In Holland there was most widespread and extensive destruction, not justified by military necessity, including the destruction of harbors, locks, dykes, and bridges; immense devastation was also caused by inundations which equally were not justified by military necessity.

(H) Conscription of civilian labor.

Throughout the occupied territories the defendants conscripted and forced the inhabitants to labor and requisitioned their services for purposes other than meeting the needs of the armies of occupation and to an extent far out of proportion to the resources of the countries involved. All the civilians so conscripted were forced to work for the German war effort. Civilians were required to register and many of those who registered were forced to join the Todt Organization and the Speer Legion, both of which were semi-military organizations involving some military training. These acts violated Articles 46 and 52 of the Hague Regulations, 1907, the laws and customs of war, the general principles of criminal law as derived from the criminal laws of all civilized nations, the internal penal laws of the countries in which such crimes were committed, and Article 6 (b) of the Charter.

Particulars, by way of example only and without prejudice to the production of evidence of other cases, are as follows:

1. Western Countries:

In France, from 1942 to 1944, 963,813 persons were compelled to work in Germany and 737,000 to work in France for the German Army.

In Luxembourg, in 1944 alone, 2,500 men and 500 girls were conscripted for forced labor.

(I) Forcing civilians of occupied territories to swear allegiance to a hostile power.

Civilians who joined the Speer Legion, as set forth in Paragraph

(H) were required, under threat of depriving them of food, money, and identity papers, to swear a solemn oath acknowledging unconditional obedience to Adolf Hitler, the Führer of Germany, which was to them a hostile power.

In Lorraine, civil servants were obliged, in order to retain their positions, to sign a declaration by which they acknowledged the “return of their country to the Reich”, pledged themselves to obey without reservation the orders of their chiefs and put themselves “at the active service of the Führer and of National Socialist greater Germany.”

A similar pledge was imposed on Alsatian civil servants, by threat of deportation or internment.

These acts violated Article 45 of the Hague Regulations, 1907, the laws and customs of war, the general principles of international law, and Article 6 (b) of the Charter.

(J) Germanization of occupied territories.

In certain occupied territories purportedly annexed to Germany the defendants methodically and pursuant to plan endeavoured to assimilate those territories politically, culturally, socially, and economically into the German Reich. They endeavoured to obliterate the former national character of these territories. In pursuance of these plans, the defendants forcibly deported inhabitants who were predominantly non-German and replaced them by thousands of German colonists.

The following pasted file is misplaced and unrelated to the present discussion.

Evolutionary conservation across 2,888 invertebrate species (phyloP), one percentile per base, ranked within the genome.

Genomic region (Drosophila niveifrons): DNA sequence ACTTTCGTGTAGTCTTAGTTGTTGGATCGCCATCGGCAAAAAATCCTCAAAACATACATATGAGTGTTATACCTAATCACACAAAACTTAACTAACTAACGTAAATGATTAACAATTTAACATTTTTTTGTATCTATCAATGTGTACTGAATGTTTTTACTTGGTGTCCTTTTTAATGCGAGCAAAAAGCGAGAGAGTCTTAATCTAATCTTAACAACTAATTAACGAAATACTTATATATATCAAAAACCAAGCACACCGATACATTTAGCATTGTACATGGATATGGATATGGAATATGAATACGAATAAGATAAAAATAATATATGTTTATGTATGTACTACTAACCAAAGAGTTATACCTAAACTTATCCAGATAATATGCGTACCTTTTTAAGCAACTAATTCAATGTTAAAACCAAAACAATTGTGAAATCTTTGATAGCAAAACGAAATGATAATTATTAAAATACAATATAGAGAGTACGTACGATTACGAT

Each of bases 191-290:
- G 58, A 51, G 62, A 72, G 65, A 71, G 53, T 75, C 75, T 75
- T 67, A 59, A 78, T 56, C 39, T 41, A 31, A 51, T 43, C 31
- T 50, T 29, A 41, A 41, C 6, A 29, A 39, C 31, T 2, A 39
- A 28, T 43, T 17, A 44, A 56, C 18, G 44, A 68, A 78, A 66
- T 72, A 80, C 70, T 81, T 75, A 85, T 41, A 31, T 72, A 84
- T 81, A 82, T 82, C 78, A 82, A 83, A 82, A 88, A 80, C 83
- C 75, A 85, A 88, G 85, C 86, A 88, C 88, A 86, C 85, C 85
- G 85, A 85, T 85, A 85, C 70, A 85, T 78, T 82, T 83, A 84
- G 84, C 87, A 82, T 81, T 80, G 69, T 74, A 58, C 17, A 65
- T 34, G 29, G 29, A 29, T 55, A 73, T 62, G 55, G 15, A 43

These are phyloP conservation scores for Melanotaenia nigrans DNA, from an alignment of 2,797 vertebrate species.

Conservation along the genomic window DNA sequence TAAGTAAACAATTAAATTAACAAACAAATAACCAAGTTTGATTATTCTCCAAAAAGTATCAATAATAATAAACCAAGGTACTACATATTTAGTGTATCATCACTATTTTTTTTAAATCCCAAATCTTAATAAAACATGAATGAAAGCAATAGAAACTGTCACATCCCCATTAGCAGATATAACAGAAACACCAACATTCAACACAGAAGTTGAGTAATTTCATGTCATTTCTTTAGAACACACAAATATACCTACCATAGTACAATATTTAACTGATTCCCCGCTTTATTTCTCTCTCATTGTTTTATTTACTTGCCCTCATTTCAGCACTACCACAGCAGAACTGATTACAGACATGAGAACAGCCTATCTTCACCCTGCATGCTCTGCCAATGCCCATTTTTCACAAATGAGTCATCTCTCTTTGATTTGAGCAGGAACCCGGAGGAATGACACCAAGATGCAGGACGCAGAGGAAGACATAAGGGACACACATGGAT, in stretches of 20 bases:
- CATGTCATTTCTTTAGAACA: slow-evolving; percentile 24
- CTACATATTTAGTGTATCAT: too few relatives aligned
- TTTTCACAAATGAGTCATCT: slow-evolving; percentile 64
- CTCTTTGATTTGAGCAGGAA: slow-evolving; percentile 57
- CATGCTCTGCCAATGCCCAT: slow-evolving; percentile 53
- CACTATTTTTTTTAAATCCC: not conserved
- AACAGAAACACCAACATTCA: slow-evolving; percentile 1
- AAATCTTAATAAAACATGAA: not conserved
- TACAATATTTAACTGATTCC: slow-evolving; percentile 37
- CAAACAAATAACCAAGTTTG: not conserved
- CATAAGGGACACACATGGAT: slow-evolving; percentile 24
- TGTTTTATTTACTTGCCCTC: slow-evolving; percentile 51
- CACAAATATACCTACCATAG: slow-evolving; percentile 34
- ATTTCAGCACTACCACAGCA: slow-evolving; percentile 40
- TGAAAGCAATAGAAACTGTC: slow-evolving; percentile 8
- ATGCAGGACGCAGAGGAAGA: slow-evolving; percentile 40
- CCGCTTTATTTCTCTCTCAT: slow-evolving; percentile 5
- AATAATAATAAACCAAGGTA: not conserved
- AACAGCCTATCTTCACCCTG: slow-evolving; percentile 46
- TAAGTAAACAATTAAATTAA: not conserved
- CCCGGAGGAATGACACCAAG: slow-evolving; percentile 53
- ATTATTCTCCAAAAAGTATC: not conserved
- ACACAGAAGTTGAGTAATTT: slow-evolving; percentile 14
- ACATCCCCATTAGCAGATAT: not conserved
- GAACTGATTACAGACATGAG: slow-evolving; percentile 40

Their plan included economic domination, physical conquest, installation of puppet governments, purported de jure annexation and enforced conscription into the German Armed Forces.

This was carried out in most of the occupied countries especially in Norway, France (particularly in the Departments of Upper Rhine, Lower Rhine, Moselle, Ardennes, Aisne, Nord, Meurthe and Moselle), in Luxembourg, the Soviet Union, Denmark, Belgium, and Holland.

In France in the Departments of Aisne, Nord, Meurthe and Moselle, and especially in that of the Ardennes, rural properties were confiscated by a German state organization which tried to work them under German management.

The landowners of these holdings were dispossessed and turned into agricultural laborers. In the Departments of Upper Rhine, Lower Rhine, and Moselle the methods of Germanization were those of annexation followed by conscription.

1. From the month of August 1940 officials who refused to take the oath of allegiance to the Reich were expelled. On September 21st the expulsion and deportation of population began, and on November 22d, 1940 more than 70,000 Lorrainers or Alsatians were driven into the south zone of France. From July 31, 1941 onwards, more than 100,000 persons were deported into the eastern regions of the Reich or to Poland. All the property of the deportees or expelled persons was confiscated. At the same time, 80,000 Germans coming from the Saar or from Westphalia were installed in Lorraine and 2,000 farms belonging to French people were transferred to Germans.

2. From 2 January 1942 all the young people of the Departments of Upper Rhine and Lower Rhine, aged from 10 to 18 years, were incorporated in the Hitler Youth. The same measures were taken in the Moselle from 4 August 1942. From 1940 all the French schools were closed, their staffs expelled, and the German school system was introduced in the three departments.

3. On the 28th of September 1940 an order applicable to the Department of the Moselle ordained the Germanization of all the surnames and Christian names which were French in form. The same measure was taken on the 15th January 1943 in the Departments of Upper Rhine and Lower Rhine.